• The rapier, the component responsible for carrying and inserting the weft yarn, is directly connected to a cycloidal gear driving cam.
  2. Cycloidal Gear and Driving Gear:
    • The cycloidal gear, linked to the driving cam, plays a crucial role. It is intricately attached to a driving gear, forming a connected system.
  3. Revolution Around Main Gear:
    • The driving gear is designed to revolve around a larger gear known as the main gear. This main gear is, in turn, driven by the main shaft of the loom.
  4. Elimination of Intermediate Components:
    • Unlike some other drive systems, the cycloidal gear drive eliminates the need for certain intermediate components. There’s no requirement for an intermediate driving arm, a pivot arm, or an oscillating fulcrum.
  5. Simplified Design for Harmonic Movement:
    • The elimination of intermediate components streamlines the design, contributing to a more straightforward and efficient system. The movement achieved by this mechanism closely approaches simple harmonic motion, ensuring a smooth and controlled operation of the rapier.

Telescopic Rapier Driving System

The telescopic rapier driving system is a specialized mechanism employed in certain looms, such as the Versomat loom. This system utilizes the telescopic expansion principle to save space and enhance the efficiency of the rapier movement.

  1. Main Outer Body and Inner Body:
    • The rapier, the component responsible for carrying and inserting the weft yarn, consists of two main parts: the outer body and the inner body.
  2. Drive from Eccentric:
    • The main outer body of the rapier is primarily driven by an eccentric mechanism through connecting and driving arms. This eccentric is typically connected to the loom’s machinery.
  3. Attachment to Tape:
    • The inner body of the rapier is fastened to a tape at its outer end. This tape plays a crucial role in the telescopic movement of the rapier.
  4. Fixed Point Attachment:
    • The tape is attached to a fixed point on the loom. This fixed point serves as an anchor for the telescopic movement mechanism.
  5. Pulley System:
    • The tape passes around four pulleys, with two mounted at each end of the outer rapier body. These pulleys facilitate the controlled movement of the tape during the rapier’s operation.
  6. Telescopic Expansion Principle:
    • When the rapier is out of the shed (not actively engaged in the weaving process), the inner rapier is withdrawn inside the outer rapier. However, as the outer rapier is driven towards the center of the loom, the tape is designed to slide around the pulleys. This action causes the inner rapier to move in the same direction but at an even faster rate.
  7. Space-Saving Design:
    • The telescopic expansion principle allows for a space-saving design. The inner rapier can be retracted when not in use, optimizing the spatial efficiency of the loom.

Dewas Double Rapier Weft Insertion and Transfer Mechanism:

Description: In the Dewas double rapier system, each rapier head grips the yarn during the weaving process. The gripping unit typically consists of a fixed point against which a spring-loaded clamp presses to trap the yarn.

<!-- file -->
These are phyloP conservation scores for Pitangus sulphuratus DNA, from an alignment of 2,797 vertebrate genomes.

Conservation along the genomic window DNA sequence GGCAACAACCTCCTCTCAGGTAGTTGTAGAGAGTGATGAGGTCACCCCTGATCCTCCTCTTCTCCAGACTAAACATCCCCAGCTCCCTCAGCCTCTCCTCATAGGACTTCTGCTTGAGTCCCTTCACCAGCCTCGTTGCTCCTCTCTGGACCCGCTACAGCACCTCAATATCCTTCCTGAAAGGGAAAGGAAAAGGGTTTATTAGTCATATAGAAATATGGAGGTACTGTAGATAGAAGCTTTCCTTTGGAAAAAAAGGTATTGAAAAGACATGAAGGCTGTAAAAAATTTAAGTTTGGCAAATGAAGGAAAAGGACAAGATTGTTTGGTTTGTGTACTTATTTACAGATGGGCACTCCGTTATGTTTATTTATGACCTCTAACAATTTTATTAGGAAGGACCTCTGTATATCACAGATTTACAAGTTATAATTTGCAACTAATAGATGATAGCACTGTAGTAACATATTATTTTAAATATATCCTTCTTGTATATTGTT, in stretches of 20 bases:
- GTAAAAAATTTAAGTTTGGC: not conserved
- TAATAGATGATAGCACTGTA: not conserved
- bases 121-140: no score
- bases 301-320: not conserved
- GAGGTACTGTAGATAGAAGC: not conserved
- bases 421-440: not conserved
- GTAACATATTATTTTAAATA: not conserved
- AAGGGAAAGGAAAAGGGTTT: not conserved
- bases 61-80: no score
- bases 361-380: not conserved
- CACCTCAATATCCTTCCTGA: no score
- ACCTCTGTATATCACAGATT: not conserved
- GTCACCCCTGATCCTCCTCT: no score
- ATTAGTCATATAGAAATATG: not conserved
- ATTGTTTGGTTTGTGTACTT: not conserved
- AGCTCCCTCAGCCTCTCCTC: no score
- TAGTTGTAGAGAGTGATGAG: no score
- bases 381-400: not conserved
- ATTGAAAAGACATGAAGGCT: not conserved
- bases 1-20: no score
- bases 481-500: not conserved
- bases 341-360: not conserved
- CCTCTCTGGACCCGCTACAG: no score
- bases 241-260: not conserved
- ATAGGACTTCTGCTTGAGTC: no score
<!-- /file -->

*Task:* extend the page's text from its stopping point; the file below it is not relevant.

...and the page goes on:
1. Gripping Unit:
    • Each rapier head has a gripping unit with a fixed point and a spring-loaded clamp. The fixed point may be located on the loom or the sley mounting.
  2. Clamp Operation:
    • The clamps open and close based on the weaving requirements. They open when the weft is to be picked up or released outside the selvedge.
  3. Weft Trapping and Transfer:
    • The right-hand rapier head traps the weft at point A and pulls it through the shed until the rapiers meet.
  4. Guided Movement:
    • The head is then guided around point B, and as the left-hand rapier head withdraws, the thread is trapped at point C.
  5. Completion of Insertion:
    • The left-hand rapier head pulls the weft across the loom to complete the insertion process.
  6. Spring Operation during Transfer:
    • In some looms, the spring in the delivery head is opened at the time of transfer. This is achieved through the specially shaped profile of the left-hand rapier head. This feature helps minimize weft breaks at the transfer point.
  7. Advantages:
    • Minimization of weft breaks at transfer points.
    • Prevention of wefts being pulled out of the receiving spring.
    • Enhanced reliability and efficiency in weft insertion.

Gabler Double Rapier Weft Insertion System:

  1. No Gripping of Weft:
    • In the Gabler system, the weft is not gripped by the rapier heads during the insertion process.
  2. Initial Placement:
    • The weft yarn is initially placed opposite the cut-out A in the right-hand rapier head.
  3. Advance Toward the Center:
    • As the rapier advances toward the center of the loom, the yarn passes from its initial clamped position.
  4. Yarn Passage and Meeting Heads:
    • The yarn passes around the rapier head and moves toward the center until the heads meet at the center of the loom.
  5. Entry of Left-Hand Rapier Head:
    • The smaller left-hand rapier head enters the space occupied by the right-hand rapier head carrying the yarn.
  6. Repositioning the Weft:
    • At this point (C), the thread at the initial cut-out position (A) is passed under the spring-loaded cover guide. This action repositions the weft.
  7. Sliding Through and Straightening:
    • The yarn can then slide through the left-hand rapier head as it is withdrawn. This sliding action straightens out the yarn in a hairpin-like manner.


  • The Gabler double rapier system offers a unique approach by avoiding direct gripping of the weft.
  • The repositioning mechanism with the spring-loaded cover guide ensures proper alignment and control of the weft yarn during the insertion process.